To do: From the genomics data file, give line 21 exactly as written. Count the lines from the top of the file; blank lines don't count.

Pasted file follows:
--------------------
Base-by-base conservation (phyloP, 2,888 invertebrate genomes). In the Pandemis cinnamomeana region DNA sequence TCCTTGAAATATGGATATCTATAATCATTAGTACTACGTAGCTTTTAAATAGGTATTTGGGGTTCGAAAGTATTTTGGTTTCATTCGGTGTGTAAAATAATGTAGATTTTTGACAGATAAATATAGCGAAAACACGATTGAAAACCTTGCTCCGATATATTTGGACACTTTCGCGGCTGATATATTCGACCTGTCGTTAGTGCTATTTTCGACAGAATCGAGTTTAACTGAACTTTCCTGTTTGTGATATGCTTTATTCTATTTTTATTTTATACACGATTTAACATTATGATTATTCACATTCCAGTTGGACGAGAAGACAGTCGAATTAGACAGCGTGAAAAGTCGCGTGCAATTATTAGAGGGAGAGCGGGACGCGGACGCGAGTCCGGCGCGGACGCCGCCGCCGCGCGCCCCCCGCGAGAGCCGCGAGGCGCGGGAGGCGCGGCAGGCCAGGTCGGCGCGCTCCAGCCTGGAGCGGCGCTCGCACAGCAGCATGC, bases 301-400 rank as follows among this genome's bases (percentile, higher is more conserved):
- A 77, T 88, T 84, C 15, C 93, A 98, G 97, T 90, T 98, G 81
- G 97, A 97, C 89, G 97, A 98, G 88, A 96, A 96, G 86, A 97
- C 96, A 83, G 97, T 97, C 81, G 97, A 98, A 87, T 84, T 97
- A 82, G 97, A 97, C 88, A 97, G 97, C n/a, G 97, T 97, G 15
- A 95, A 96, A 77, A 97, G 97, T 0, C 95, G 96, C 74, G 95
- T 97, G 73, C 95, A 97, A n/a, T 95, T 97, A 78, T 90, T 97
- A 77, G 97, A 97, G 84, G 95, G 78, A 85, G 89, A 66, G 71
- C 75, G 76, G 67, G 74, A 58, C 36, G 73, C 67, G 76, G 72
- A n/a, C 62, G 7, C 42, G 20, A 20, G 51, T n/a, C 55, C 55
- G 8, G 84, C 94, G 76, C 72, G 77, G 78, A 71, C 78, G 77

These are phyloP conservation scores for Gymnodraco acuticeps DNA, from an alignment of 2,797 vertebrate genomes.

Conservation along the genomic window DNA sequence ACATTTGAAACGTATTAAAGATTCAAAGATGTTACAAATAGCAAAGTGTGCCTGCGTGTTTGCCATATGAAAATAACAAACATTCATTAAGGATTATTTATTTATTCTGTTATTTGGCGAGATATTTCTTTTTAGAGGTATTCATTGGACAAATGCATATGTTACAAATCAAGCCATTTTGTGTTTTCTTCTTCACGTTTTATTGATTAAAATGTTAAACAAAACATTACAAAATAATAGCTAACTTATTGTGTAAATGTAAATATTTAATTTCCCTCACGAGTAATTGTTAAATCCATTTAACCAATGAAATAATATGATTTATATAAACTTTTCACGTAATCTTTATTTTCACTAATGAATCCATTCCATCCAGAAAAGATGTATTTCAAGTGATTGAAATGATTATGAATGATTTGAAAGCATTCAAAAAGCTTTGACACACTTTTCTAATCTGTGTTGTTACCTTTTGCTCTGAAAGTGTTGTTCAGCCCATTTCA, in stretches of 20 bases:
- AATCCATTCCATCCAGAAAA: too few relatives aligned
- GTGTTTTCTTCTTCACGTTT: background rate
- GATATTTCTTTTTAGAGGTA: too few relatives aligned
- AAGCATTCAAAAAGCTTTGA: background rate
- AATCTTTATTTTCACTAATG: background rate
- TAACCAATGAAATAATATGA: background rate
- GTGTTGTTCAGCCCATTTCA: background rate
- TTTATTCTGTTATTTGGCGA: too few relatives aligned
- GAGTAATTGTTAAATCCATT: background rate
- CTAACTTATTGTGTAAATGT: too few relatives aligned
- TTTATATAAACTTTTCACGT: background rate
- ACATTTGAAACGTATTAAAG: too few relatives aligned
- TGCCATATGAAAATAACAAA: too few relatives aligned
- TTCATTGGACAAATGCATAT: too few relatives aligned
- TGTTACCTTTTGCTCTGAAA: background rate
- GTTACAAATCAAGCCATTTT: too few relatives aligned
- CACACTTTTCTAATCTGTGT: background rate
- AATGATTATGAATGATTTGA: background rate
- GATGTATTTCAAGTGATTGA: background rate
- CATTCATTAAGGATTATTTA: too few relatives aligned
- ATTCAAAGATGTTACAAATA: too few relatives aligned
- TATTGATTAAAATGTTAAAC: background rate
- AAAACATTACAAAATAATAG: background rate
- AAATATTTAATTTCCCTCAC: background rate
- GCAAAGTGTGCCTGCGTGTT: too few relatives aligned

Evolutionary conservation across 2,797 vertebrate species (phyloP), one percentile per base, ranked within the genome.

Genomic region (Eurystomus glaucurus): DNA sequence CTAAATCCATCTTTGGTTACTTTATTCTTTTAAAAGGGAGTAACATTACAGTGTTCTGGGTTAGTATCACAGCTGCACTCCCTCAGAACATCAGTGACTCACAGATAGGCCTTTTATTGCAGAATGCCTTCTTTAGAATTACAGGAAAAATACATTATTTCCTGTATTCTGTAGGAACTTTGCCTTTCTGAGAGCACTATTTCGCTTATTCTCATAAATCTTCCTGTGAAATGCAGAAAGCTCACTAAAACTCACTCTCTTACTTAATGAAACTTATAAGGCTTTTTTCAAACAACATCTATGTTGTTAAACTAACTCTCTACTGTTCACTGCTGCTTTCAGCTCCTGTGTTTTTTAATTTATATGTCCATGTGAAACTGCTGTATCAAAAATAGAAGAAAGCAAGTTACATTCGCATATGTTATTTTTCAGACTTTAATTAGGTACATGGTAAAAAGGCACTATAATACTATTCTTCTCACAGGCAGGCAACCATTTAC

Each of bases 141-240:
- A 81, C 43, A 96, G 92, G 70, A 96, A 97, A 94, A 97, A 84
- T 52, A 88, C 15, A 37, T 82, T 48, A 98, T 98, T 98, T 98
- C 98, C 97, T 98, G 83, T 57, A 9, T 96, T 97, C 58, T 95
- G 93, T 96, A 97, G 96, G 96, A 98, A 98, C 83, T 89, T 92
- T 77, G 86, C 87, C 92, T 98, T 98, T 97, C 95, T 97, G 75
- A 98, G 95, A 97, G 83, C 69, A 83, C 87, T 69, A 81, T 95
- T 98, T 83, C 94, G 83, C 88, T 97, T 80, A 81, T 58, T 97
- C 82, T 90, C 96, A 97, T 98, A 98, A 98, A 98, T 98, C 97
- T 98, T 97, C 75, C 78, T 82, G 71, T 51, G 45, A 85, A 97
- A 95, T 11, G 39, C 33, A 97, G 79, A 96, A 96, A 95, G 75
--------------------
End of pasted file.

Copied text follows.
- TTTATTCTGTTATTTGGCGA: too few relatives aligned